Reports by The School of Public Policy highlight need for increased emphasis on consumption taxes
CALGARY, April 11, 2012 /CNW/ - Two papers released today by The School of Public Policy reveal how Canada's tax mix is skewed towards income taxes rather than consumption taxes and why this is problematic.
The first paper, authored by Professor Richard Bird, shows that Canada's federal VAT -- the GST -- has been largely neglected over the past 20 years with the exception of some provincial harmonization. In fact, Canada has chosen to move away from VATs or consumption taxes as proven by the reduction in the GST to 5%.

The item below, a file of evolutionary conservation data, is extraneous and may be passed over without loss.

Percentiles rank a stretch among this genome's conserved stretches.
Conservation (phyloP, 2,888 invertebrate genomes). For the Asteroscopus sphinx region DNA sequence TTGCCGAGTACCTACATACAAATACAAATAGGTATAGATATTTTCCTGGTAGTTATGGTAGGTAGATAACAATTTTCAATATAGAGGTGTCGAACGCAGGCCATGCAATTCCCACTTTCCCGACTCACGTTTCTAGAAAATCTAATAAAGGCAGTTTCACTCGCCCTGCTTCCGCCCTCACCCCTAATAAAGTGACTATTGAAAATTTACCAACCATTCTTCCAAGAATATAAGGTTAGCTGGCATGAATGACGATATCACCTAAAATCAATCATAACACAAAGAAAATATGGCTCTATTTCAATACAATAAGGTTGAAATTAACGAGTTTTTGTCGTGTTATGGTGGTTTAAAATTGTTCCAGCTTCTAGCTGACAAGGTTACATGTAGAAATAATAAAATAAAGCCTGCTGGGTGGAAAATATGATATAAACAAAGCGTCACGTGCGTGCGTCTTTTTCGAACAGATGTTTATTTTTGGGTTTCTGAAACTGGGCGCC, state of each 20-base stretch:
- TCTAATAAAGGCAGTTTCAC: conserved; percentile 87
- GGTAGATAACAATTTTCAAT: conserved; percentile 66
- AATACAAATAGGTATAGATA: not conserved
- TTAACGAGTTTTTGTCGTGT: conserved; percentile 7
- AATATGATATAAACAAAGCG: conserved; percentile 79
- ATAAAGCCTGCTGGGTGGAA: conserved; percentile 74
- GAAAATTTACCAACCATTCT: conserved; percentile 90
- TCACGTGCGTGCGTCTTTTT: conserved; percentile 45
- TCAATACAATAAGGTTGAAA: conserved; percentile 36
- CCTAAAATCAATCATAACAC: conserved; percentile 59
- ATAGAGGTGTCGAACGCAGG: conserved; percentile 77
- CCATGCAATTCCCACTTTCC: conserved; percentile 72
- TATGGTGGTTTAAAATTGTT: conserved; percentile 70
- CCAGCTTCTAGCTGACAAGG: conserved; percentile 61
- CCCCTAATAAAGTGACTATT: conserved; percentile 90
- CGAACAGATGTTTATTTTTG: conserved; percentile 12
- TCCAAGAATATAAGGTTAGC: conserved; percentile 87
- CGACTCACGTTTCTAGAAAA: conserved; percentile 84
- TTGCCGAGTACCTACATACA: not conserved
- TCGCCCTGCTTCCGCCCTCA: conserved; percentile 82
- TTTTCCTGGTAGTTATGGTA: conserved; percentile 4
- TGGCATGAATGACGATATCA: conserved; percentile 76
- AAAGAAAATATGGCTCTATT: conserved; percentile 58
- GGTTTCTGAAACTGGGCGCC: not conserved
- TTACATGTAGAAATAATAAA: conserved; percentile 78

The extent of this shift is put into perspective by Professor Sijbren Cnossen's paper, which offers an international comparison of how countries rely on consumption taxes versus income-based taxes. Cnossen finds Canada "to have a relatively high preference for taxes on personal income and property" in comparison to other countries with similar economies.
Cnossen contends that this is a mistake and that Canada would do better to increase its reliance on consumption taxes such as the GST and subordinate VATs.
Tilting the balance toward consumption taxes would benefit public revenues because demand fluctuates less than income; consumption is largely local, which means there is less tax avoidance; and the GST is less amenable to being co-opted for market-distorting political purposes.
The study can be found online at www.policyschool.ucalgary.ca/publications.
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